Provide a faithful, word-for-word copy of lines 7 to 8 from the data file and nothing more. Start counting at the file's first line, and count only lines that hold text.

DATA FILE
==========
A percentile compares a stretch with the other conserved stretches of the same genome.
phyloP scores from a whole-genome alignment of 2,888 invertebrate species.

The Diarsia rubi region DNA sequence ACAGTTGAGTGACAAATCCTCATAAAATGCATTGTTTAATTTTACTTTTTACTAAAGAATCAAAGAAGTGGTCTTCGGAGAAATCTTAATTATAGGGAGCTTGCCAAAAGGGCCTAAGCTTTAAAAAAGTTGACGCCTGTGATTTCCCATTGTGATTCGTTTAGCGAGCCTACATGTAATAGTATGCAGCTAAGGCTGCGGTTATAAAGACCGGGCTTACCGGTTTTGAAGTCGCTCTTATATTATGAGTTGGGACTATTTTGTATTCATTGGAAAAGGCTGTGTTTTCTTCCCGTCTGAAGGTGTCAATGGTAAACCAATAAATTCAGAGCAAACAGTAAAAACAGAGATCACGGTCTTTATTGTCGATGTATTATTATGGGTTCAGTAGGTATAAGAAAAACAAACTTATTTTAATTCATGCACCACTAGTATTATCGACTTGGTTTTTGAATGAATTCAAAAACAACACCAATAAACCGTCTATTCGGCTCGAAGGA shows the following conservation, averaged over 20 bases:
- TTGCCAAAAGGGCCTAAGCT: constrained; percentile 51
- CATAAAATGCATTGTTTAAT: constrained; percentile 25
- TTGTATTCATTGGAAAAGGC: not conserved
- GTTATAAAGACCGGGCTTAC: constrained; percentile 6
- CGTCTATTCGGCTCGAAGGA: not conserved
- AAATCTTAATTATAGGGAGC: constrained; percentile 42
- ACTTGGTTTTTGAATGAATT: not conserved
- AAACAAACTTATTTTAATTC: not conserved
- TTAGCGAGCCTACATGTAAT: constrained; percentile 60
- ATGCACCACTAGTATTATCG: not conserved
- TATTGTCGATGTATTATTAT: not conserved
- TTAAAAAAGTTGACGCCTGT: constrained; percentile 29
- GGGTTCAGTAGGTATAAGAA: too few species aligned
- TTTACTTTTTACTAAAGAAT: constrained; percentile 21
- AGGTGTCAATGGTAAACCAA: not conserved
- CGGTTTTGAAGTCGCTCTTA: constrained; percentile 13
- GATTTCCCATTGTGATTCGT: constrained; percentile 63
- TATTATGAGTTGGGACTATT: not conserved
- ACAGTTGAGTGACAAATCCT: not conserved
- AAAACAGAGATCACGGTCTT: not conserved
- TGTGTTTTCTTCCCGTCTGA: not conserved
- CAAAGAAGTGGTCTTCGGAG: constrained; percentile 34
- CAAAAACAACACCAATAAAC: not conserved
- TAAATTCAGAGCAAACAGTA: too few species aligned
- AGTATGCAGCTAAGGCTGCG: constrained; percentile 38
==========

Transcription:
- GTTATAAAGACCGGGCTTAC: constrained; percentile 6
- CGTCTATTCGGCTCGAAGGA: not conserved